Friends from Olin, Iowa

Sunday, July 18, 2010

If any of you stopping by have relatives from the town of Olin, Iowa, you just might want to read this. This is a poem written by my Great Grandfather, John Wesley Lyon. He lived out most of his life there. He considered himself a poet and there are several I will share with you later. Other items he was written are "Life in Olin", "Letter to my Children" and his own "Obituary". He was an intersting character to say the least.

See if there is anyone you may recognize in the following poem.

Olin Friends
By John Wesley Lyon

We lost the Olin Recorder,
Mr. Hansen found it;
And when we got it back again,
He put it’s name around it.

But Mr. Hansen could not make it,
He could not its’ pages fill;
It was only printed on one side,
Something like a sale bill.

So Mr. Hospers took it over,
And business is his creed;
So business men send in your add,
For that is one thing he will need.

And if you want to write an article,
And your time is not all invested;
Mr. Hospers will try and write it,
And others will be interested.

Westfahl buys your produce,
And he buys it on the square;
And he pays you more for eggs and cream
Than you can get anywhere.

Westfahl buys your chickens,
And he also sells you feed;
He also has the oyster shells,
Or anything else you need.

Dayton sells the jewelry,
And glasses on the side;
And he has the best silverware,
Ever you have tried.

Guy Thompson fixes the telephones,
And he surely knows his stuff;
And when he works all day,
That ought to be enough.

The operators are now planning
And working out a scheme;
So that the monthly payday
Will not be so far between.

Fred said he would like to pay
The operators at least one a week;
But when he came to look,
The bank had sprung a leak.

Stingley repairs your shoes,
And they look so nice and neat;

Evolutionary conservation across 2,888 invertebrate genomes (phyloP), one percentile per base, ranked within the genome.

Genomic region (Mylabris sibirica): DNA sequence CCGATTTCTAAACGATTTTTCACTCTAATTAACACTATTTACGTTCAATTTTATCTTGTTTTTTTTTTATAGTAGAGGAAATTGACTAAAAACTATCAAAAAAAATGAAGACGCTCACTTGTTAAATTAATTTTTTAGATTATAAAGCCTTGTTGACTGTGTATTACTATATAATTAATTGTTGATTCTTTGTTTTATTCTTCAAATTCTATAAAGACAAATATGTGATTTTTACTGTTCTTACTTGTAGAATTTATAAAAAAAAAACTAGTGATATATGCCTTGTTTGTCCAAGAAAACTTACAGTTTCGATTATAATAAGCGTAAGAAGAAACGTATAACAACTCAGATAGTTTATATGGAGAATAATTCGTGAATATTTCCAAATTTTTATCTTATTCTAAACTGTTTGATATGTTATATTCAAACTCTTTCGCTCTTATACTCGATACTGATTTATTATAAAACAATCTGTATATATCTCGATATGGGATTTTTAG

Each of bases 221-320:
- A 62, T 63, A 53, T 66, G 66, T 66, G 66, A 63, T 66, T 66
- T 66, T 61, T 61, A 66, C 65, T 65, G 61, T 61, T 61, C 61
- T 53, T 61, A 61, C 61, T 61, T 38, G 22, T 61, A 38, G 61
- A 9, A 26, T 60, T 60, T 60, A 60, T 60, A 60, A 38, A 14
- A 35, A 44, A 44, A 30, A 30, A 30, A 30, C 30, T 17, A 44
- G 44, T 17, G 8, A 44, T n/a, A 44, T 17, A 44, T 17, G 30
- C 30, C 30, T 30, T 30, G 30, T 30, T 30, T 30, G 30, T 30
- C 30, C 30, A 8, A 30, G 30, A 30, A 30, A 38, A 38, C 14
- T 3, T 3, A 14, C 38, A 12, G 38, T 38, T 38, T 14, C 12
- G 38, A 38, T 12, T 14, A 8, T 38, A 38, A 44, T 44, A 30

It looks almost a shame
To put them on your feet.

Dave Curtright, he’s a workman,
And don’t you think he aint;
You ought to see him hang the paper
And how he slings the paint.

Macomber runs the drugstore,
And Jerry was his clerk;
He had been the business so long
He understood the work.

Macomber sells all kinds of drugs,
Everything down to salts;
And if taken according to directions,
You sure will have to waltz.

Frank Fall says “I have not much to worry me,
And my troubles would be few;
If it wasn’t for that ornery
And ever good for nothing J. W.

Earl Hart says you need not worry,
Although it seems so awful funny;
The depression will soon be past,
And we will all have lots of money.

His wife she listened, then she said,
“Earl I know your always right;
But I have worked here two months,
And theres not a payday yet in sight.

Houstman works for Uncle Sam,
And his ability is unsurpassed;
And you had ought to see his clerks,
If anyone should ask.

Save up for old age,
I thought it meant for me;
But when the boom was busted,
I began to see.

Hart sells hardware and groceries,
He sells them on the square;
And the milk and meat,
You will always find them there.

If you call for Dr. White,
And he tells you what you need;
Take his medicine according to directions,
And he will have you on full feed.

Now Reva White, his wife,
We could not do without her;
She looks after those in need,
All around about her.

Vernon moved his auto shop,
He moved it on the street;
And when you get your work done,